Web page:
With more and more people over the age of 15 purchasing online, it’s clear millennials are very comfortable with the digital age. However, contrary to widespread belief and despite their tech-savvy upbringing, a recent study by Get Safe Online found that over 1 in 10 millennials fell victim to cyber security scams, compared to 1 in 20 boomers.
Whether you’re a millennial or not, shopping online allows you to avoid crowded malls and parking lots and is an incredible comfort and convenience, but that comfort and convenience must come with caution.
Here are some simple tips that will keep you cyber safe this holiday shopping season regardless of your age group:
Know you are way more valuable than you think.
According to the Economic Times, nearly 25% of millennials surveyed thought they weren’t interesting enough to be targeted by cyber criminals. Even if you have no money in your bank account, your identity is valuable to a criminal. With your identity, loans can be taken out in your name, and crimes can be committed. Be careful who you trust online because everyone is of interest to a cyber criminal.
Don’t take the phishing bait.
Phishing attacks are when a hacker sends you an email disguised as a friendly message with a reason to click on a link, like some sort of discount for a holiday sale. The email looks good, the link looks good. The problem is if it’s a hacker sending this to you, the link is designed with malicious intent and could very well be used to steal your data. It’s always best to open a separate online search tab and find what you are looking for through your own search without clicking the link directly.
Read through your credit card bills.
This one may seem a bit tedious, but it’s actually very simple. Look for anything you don’t recognize, any charge no matter how small, can mean your card has been compromised and may continue to be falsely charged. Cyber criminals love to be able to get away with stealing $20 or $30 a month in the hopes that you won’t notice. You need to call the credit card company immediately to report the charges you don’t recognize and cancel your card.
Take your time with a URL.
During the holiday season, it’s easy to get caught in the rush of a hectic schedule and when we type in a URL, it’s not uncommon for us to make a spelling error. Hackers know we make these mistakes and have registered multiple websites that are only slightly different than the very one you could be looking for. Once you get to these fake sites, they are designed to look exactly like the ones you are looking for so they can trick you into taking your money and data. Always take the time to be careful and make sure the landing page you’re on is the one you intended to land on.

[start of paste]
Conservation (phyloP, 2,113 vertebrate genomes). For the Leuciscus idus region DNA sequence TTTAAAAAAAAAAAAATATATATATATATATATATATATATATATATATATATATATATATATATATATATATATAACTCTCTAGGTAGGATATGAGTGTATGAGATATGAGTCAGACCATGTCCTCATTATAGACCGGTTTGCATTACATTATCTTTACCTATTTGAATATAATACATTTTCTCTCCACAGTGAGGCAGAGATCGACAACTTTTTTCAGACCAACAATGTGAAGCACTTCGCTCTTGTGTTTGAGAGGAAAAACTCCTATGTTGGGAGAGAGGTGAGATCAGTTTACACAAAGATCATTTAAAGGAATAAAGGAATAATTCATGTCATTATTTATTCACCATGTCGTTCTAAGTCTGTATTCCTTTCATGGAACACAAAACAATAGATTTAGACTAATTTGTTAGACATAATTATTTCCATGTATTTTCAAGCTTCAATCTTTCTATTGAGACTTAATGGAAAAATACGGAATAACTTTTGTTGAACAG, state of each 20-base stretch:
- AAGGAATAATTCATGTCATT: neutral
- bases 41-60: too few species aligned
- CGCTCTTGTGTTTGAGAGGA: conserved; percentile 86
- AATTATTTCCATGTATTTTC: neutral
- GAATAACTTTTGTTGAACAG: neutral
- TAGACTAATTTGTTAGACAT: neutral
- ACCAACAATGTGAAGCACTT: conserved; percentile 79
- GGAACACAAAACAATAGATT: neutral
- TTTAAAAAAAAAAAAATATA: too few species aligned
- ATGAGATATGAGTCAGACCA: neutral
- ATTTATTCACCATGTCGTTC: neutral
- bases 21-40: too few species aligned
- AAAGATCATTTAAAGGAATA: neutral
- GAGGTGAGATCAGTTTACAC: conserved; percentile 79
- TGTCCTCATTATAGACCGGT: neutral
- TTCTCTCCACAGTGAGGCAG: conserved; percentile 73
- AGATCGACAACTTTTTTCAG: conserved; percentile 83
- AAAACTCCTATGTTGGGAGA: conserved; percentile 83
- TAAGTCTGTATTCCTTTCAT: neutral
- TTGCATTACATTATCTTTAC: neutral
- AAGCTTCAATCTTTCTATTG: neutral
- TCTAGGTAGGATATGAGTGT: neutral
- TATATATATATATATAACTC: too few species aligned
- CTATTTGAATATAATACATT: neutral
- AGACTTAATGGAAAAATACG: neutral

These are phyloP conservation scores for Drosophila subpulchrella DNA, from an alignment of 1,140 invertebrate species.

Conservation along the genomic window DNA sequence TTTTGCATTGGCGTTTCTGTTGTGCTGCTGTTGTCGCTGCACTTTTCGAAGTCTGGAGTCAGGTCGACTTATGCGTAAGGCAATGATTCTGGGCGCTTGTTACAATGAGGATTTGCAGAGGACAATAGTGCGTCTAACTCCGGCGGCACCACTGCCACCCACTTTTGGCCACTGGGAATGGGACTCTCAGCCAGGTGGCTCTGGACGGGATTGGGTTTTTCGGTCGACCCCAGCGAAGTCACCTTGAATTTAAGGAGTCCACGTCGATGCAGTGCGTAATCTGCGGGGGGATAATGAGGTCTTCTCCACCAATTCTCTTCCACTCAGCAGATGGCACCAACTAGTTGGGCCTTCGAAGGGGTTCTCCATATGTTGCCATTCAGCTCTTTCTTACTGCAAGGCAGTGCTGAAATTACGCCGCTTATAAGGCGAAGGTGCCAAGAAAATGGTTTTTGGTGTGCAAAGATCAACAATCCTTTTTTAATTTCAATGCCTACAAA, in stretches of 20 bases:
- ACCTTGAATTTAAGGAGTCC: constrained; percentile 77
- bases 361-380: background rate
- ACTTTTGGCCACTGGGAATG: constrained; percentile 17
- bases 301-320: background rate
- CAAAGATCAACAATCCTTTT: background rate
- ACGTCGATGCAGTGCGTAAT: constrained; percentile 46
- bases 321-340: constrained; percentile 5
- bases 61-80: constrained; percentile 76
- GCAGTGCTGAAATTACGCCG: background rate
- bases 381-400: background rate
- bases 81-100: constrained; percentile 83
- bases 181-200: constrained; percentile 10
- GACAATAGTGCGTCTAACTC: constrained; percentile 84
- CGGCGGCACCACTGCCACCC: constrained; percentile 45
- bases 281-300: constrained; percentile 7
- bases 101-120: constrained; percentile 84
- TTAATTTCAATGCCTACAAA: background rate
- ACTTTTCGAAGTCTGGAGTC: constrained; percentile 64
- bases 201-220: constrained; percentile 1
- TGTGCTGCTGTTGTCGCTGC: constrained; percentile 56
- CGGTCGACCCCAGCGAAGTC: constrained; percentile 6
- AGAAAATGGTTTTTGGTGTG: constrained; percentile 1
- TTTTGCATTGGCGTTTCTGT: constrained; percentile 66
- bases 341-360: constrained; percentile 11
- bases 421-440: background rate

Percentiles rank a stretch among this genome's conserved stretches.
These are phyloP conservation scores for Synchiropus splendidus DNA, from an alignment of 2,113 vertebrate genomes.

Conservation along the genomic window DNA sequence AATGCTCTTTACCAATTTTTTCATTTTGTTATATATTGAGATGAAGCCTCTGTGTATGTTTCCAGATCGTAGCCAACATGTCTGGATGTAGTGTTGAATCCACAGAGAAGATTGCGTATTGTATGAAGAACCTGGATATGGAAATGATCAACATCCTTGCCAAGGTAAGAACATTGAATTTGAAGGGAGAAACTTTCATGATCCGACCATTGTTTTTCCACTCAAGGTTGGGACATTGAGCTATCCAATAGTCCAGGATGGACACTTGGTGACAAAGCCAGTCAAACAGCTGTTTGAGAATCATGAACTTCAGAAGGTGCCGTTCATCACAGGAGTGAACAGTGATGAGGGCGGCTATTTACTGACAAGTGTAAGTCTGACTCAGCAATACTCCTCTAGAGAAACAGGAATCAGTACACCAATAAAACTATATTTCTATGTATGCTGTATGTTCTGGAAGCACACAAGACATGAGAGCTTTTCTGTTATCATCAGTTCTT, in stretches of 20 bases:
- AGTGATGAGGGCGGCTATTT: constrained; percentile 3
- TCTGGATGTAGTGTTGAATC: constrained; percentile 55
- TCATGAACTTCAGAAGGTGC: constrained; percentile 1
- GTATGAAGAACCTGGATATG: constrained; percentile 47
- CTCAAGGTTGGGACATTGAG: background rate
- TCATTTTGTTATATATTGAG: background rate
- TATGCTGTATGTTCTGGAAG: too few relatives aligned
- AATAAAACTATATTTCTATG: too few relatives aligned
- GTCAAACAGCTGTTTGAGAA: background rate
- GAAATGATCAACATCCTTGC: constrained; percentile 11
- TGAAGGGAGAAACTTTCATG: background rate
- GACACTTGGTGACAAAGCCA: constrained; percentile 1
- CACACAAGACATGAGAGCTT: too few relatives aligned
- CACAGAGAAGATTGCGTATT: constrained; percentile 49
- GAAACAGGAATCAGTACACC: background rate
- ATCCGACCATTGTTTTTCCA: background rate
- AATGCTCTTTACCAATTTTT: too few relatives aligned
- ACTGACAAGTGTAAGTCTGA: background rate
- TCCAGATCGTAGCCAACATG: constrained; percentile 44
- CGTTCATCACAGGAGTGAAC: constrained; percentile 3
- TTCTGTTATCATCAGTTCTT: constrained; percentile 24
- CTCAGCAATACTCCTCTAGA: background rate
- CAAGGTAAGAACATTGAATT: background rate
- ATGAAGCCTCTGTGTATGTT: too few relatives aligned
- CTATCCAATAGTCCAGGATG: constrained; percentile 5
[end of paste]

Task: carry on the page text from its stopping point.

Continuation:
Watch for those dangerous Wi-Fi connections.
Not unlike dangerous websites, corrupt Wi-Fi connections are very popular among cyber criminals and they’re designed to steal your data. The best way to avoid these criminal Wi-Fi connections is to not assume any network that shows up on your device is legitimate. Instead, when in a public place, look for signs with the location’s Wi-Fi network name or ask an employee for the information, then be sure to use that exact network.
And of course once you log on to a legitimate network, remember that it doesn’t mean you are safe just yet. Public Wi-Fi is not secure. Hackers love to view the traffic moving through the cyber air of a public place, looking to steal login credentials and other such password information. It’s best to wait until you get home before using websites that require entering sensitive information like your bank or credit card information.
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